China’s legislature passed the country’s first anti-terrorism law on Sunday, making it legal for the People’s Liberation Army to take part in counter-terrorism missions abroad.

The law will take into effect basic principles for counter-terrorism operations and in order to strengthen measures of prevention and punishment the departments may collaborate with overseas governments and international organizations in holding policy dialogues, communicating on intelligence information, enforcing the law and regulating international capital.

As noted the head of the Russian-Chinese Faculty of Journalism at Moscow State University, Evgeny Zaytsev, such actions do not denote anything extraordinary.

“This law was discussed for a long time; since October of last year and the Chinese were able to take into account its various details and subtleties so any serious infringement of the interests of Chinese citizens will not occur,” Zaytsev said.

He said that assumptions are being expressed in the West suggesting that Chinese businessmen will have to work hard, that they will have limited access to advanced information and communication technologies. But according to the analyst it is a ‘work issue’ and it will be resolved. The new law is an attempt by the state legislature to protect their interests and the interests of citizens.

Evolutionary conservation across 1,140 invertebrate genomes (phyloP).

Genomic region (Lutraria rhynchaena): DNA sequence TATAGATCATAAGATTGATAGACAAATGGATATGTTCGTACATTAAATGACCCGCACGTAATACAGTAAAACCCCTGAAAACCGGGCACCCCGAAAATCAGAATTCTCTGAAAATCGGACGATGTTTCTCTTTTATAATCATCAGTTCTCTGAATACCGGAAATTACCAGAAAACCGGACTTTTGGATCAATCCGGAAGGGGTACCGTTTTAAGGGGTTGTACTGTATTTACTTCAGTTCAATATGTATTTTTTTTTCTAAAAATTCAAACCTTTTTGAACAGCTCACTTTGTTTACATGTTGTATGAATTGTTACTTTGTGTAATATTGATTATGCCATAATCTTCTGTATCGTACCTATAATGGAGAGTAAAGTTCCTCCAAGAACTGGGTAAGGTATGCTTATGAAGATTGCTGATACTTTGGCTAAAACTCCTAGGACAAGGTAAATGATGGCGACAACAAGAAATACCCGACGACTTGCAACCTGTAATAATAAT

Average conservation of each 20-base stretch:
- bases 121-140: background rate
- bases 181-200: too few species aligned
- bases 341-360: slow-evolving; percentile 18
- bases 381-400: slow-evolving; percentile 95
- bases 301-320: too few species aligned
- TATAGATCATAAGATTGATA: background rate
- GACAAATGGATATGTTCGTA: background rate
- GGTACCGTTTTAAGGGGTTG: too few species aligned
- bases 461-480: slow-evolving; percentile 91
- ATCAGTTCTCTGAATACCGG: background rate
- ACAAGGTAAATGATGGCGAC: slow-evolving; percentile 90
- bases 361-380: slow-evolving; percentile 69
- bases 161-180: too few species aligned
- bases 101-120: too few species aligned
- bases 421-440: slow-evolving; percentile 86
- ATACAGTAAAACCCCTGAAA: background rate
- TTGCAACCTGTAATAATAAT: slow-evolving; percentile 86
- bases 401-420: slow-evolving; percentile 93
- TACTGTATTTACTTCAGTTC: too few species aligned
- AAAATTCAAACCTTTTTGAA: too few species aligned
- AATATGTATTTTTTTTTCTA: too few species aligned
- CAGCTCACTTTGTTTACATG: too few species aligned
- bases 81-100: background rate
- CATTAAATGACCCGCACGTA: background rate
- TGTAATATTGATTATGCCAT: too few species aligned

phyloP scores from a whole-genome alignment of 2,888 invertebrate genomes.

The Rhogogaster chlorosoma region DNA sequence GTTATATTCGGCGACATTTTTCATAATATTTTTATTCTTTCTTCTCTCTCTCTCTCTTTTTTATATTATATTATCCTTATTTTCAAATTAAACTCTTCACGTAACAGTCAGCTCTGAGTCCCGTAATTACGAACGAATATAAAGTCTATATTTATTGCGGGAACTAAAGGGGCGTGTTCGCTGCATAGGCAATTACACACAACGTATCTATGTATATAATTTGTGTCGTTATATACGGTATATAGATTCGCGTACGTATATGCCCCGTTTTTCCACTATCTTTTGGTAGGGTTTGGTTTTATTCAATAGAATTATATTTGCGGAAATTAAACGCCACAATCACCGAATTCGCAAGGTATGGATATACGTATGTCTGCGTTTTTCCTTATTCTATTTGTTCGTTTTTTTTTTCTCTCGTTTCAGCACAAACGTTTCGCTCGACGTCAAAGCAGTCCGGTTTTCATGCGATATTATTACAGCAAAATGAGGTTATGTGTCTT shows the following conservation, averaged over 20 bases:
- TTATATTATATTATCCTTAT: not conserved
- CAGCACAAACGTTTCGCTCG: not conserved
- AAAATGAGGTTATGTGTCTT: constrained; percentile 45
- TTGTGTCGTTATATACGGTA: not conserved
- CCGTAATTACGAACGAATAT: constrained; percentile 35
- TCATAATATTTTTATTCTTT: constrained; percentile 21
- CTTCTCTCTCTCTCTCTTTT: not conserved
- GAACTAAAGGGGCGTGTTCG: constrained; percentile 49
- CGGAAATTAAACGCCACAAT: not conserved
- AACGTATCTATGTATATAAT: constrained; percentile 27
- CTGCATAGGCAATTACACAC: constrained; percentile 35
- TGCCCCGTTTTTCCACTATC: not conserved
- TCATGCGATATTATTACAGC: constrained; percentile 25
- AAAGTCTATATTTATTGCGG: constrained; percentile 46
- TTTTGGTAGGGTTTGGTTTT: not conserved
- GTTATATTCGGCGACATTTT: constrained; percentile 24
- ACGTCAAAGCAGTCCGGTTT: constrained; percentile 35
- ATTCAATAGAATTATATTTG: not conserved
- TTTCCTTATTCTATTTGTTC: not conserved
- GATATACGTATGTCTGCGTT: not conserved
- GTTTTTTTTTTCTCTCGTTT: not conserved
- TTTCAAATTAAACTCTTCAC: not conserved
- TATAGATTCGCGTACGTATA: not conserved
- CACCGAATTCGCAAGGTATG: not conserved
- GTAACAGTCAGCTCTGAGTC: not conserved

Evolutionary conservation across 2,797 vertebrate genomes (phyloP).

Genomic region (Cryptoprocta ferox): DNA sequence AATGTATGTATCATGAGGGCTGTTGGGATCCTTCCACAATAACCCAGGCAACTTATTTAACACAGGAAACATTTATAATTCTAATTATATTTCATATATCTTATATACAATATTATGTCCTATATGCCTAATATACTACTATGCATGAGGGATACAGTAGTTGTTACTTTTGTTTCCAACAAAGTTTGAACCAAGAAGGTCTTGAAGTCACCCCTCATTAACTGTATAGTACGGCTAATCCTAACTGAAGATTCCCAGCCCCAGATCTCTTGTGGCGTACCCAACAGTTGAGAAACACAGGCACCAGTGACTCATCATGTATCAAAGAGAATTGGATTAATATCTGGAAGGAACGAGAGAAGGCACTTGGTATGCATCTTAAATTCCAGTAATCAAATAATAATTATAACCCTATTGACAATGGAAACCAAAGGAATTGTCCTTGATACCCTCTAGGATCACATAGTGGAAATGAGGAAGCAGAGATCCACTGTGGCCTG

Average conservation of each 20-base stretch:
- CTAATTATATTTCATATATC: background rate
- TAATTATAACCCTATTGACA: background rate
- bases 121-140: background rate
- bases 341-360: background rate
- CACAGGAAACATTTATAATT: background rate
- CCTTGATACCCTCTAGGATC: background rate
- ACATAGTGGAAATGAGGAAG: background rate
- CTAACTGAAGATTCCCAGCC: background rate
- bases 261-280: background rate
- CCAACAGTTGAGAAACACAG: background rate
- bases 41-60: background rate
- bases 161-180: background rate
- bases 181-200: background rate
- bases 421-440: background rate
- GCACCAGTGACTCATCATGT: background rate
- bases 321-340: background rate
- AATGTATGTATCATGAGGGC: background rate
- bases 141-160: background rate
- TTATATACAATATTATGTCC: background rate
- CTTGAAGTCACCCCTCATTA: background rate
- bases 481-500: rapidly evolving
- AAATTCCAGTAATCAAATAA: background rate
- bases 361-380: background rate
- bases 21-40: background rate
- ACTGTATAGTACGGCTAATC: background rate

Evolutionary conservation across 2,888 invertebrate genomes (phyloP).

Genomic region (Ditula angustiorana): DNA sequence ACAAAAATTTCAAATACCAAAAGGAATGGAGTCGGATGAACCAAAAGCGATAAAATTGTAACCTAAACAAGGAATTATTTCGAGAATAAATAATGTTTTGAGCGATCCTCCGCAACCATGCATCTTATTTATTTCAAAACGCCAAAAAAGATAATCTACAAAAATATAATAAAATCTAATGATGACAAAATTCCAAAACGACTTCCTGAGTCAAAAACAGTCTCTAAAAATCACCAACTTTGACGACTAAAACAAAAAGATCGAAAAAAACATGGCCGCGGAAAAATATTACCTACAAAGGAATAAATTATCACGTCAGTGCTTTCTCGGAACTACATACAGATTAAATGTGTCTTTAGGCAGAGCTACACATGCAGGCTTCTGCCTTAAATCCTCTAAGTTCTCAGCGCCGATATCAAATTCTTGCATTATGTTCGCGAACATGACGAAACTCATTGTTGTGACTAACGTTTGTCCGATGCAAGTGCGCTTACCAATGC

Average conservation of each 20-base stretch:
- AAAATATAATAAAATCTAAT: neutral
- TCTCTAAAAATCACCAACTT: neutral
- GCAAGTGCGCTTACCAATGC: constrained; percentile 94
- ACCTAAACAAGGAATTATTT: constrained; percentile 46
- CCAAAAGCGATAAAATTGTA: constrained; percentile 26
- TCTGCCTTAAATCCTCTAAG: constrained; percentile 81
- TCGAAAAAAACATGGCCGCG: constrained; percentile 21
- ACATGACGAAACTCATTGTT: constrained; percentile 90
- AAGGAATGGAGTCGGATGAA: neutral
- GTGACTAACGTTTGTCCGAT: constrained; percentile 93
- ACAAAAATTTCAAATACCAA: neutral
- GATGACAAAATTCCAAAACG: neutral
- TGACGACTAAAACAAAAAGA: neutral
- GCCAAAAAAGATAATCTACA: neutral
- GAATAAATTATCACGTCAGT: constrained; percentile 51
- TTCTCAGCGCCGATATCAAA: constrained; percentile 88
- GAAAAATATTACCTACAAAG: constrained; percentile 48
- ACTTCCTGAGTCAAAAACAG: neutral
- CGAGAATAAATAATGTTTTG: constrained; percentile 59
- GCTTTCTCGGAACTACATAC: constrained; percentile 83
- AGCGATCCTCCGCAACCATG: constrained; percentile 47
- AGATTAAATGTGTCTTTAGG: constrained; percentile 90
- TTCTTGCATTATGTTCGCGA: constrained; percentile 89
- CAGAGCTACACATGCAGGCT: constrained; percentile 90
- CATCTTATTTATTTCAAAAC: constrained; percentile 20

Talking about why China decided to put forward such law, the analyst said, “The Uighur factor is definitely the most decisive one. Despite the fact that the Chinese have successfully and consistently solved the problem by stabilizing the situation in Xinjiang, this troubled time in Iran, Iraq, Syria and Turkey is pushing the Uighur nationalists to more action. It is sufficient to say that a number of Uighur nationalists have settled in Turkey, where they undergo appropriate training. After receiving their training they come back and begin their task,” Zaytsev said.

The adoption of anti-terrorism law in China, according to him, is a way for Chinese authorities to continue to work to strengthen the country.

In March, US President Barack Obama criticized the bill. According to him such law will force foreign companies, including US ones, to transfer confidential information to the government of China as well as creating “mechanisms to spy on and monitor all users.” Obama called on Beijing to change these provisions of the bill, if they want to cooperate with the United States.

Zaytsev said that such statements sound illogical and even ridiculous.

“I do not think the US will go to any serious sanctions in terms of violations of economic cooperation with China. But, nevertheless they will use sort provocation. For example, during this Catholic Christmas the US Embassy in Beijing spread information that there is a possible terrorist threat and alleged attack is planned in the area, where the diplomatic mission is located. As soon as this statement was released by the United States its closest allies — Australia, United Kingdom also spread such information. They tried to create air of instability.”

Nonetheless, Zaytsev noted that the Chinese authorities responded to such provocations adequately: they simply stepped up the patrols and introduced the usual yellow line of danger.

However as the analyst stressed the US may continue such small provocative actions to agitate China further.


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